History is rife with conflicts; revolutions, assassinations, controversies, and wars. Some conflicts, such as revolutions, begin due to noble causes. Two leaders, Mohandas Gandhi and Ho Chi Minh, from India and Vietnam respectively, fought for independence from those that sought to oppress them. However, both of them used different methods to achieve their ends. Their independence movements took place even before the United Nations made their stand against colonialism in 1960, stating, "All peoples have the right to self-determination; by virtue of that right they freely determine their political status and freely pursue their economic, social and cultural development."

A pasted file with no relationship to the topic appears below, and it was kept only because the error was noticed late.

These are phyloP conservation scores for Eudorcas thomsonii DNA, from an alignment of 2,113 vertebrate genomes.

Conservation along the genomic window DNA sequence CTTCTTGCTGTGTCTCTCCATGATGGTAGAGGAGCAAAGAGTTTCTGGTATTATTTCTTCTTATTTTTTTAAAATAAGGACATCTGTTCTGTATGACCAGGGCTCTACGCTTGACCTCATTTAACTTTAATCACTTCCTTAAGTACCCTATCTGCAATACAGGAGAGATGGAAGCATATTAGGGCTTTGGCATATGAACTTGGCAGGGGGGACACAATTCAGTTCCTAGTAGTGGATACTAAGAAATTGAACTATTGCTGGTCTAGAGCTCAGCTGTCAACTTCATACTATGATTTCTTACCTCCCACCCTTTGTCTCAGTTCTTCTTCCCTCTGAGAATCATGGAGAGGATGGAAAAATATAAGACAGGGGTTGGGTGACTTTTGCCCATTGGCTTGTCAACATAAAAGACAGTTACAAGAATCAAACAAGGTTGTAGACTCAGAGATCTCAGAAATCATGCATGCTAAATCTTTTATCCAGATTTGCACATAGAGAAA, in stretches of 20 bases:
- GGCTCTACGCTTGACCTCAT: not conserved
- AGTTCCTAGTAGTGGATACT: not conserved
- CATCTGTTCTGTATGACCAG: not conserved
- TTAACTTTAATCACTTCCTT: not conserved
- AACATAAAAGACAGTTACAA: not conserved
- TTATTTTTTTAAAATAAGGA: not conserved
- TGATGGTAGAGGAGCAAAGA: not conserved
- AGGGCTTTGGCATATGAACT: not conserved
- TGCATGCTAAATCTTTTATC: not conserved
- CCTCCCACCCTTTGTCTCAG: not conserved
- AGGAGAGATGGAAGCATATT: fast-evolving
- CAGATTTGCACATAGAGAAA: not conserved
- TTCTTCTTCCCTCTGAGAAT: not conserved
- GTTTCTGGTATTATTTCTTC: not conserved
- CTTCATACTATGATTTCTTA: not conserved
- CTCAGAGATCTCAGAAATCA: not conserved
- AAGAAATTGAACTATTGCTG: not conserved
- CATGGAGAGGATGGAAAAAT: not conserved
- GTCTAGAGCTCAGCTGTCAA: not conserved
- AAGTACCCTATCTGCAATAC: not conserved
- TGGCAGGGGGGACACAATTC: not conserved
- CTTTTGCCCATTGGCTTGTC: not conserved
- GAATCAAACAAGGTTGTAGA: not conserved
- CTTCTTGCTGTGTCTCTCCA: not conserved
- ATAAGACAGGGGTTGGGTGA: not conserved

Mohandas Gandhi was a leader who used passive resistance, a non-violent way to protest against India's colonists, the British Empire. He describe his method as "a method of securing rights by personal suffering". He also used acts of civil disobedience to cement his point, as shown by the Salt March in 1930, as making salt was banned by the British. He said that by doing this protest, he was "shaking the foundations of the British Empire". He chose to use salt as it was an important part of Indian life and culture, and though the Indians could make salt using the…show more content… Nkrumah said that the awakening of the masses against their colonists was the "most significant happening of the 20th century". Nelson Mandela, the first black president of South Africa, also used civil disobedience to achieve his goals. However, after the Sharpeville massacre in 1960, Mandela created the "Umkhanto we Sizwe", or "Spear of the Nation", and turned to violence as the means to end apartheid and achieve independence, saying that equal rights and harmony for all races in South Africa was "an ideal for which he was prepared to